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Sunday, September 4, 2016

Annie Oakley shoots up the Iverson Ranch

Gail Davis as Annie Oakley

TV's first female action hero was Annie Oakley, played by Gene Autry protege Gail Davis.

"Annie Finds Strange Treasure" (premiered March 6, 1954): Gail Davis as Annie
with kid brother Tagg, played by Jimmy Hawkins

The TV show "Annie Oakley," from Autry's Flying A Productions, ran in syndication for three seasons, from 1954-1957, with ABC keeping the show on the air in reruns into the mid-1960s.

"Dilemma at Diablo": Tagg at the Reflecting Pool on the South Rim

The cinematography in "Annie Oakley" could be stunningly beautiful, as in this sequence where Tagg visits the Reflecting Pool, below Wrench Rock on the Upper Iverson, to say goodbye to his pet toad, "Smoothie."

The Upper Iverson's North Rim, as seen in "Annie Joins the Cavalry"

About half of the 81 episodes of "Annie Oakley" were filmed at least in part on the Iverson Movie Ranch in Chatsworth, Calif.

Gail Davis in "Indian Justice" (premiered July 29, 1956)

The series shot extensively on location, also filming at Melody Ranch, Vasquez Rocks, Ingram Ranch, Bronson Canyon, Corriganville, Pioneertown, Lone Pine and a number of other California sites.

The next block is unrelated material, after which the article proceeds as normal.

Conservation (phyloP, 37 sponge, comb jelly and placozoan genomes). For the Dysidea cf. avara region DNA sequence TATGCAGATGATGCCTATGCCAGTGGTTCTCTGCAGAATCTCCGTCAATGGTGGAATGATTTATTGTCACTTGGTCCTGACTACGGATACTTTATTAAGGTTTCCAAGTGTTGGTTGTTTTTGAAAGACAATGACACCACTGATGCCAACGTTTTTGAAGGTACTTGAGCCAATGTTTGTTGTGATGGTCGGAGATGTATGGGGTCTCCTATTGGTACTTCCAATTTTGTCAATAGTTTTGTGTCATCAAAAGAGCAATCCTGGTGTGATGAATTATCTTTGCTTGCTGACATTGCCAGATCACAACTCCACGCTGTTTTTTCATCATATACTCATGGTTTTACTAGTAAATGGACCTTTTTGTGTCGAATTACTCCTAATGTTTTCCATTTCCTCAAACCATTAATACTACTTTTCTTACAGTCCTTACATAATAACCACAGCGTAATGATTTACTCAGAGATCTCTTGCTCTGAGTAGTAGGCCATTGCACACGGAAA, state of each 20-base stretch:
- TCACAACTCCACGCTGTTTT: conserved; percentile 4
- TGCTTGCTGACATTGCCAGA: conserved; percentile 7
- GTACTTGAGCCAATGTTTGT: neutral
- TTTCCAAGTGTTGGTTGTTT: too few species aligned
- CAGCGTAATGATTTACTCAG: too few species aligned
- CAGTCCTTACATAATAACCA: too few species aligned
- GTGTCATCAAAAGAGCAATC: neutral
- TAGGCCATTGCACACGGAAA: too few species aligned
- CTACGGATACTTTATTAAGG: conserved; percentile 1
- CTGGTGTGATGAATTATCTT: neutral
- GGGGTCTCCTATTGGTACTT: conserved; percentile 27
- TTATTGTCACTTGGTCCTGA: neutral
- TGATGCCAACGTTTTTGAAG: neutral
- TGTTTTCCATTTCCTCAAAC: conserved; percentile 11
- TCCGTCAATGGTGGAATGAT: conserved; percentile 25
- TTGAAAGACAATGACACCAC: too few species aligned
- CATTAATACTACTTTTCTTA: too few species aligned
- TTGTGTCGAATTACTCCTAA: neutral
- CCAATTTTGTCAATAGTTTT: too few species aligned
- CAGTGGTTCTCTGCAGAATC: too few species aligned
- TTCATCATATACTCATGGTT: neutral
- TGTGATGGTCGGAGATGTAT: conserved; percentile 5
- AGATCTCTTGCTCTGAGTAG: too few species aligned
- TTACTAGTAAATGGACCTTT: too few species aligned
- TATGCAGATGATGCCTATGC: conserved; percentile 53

"Annie and the Leprechauns" (premiered Sept. 2, 1956)

The series was filmed primarily by cinematographer William Bradford, a veteran of the B-Westerns and a longtime Gene Autry collaborator. Bradford knew his way around the Iverson Ranch and knew where to find a crooked tree branch when he needed one.

Bear Tree, on the Upper Iverson, in 2014

The same crooked tree branch seen in "Annie Oakley" can still be found today, in a section of the former Upper Iverson Ranch that the Iverson family called Oak Flats.

Annie arrives at the Middle Iverson Ranch Set, with the Bunkhouse at right,
in "Annie and the Lacemaker" (premiered July 15, 1956)

The wealth of Iverson Movie Ranch footage seen in "Annie Oakley" provides a snapshot of the ranch as it appeared during the mid-1950s — a period when the site was a hub of filming activity for early TV Westerns.

The real Annie Oakley

The real-life Annie Oakley, who lived from 1860-1926, was more complex than the fictionalized and largely sanitized version presented in the TV series, whose target audience was kids.

Gail Davis in "Diablo Doctor" (premiered March 13, 1955) — Cactus Hill in background

But Davis created her own flesh-and-bones version of Annie, who refuses to be easily dismissed. With Annie as the centerpiece of her legacy, Davis remains one of Hollywood's most important Western heroines.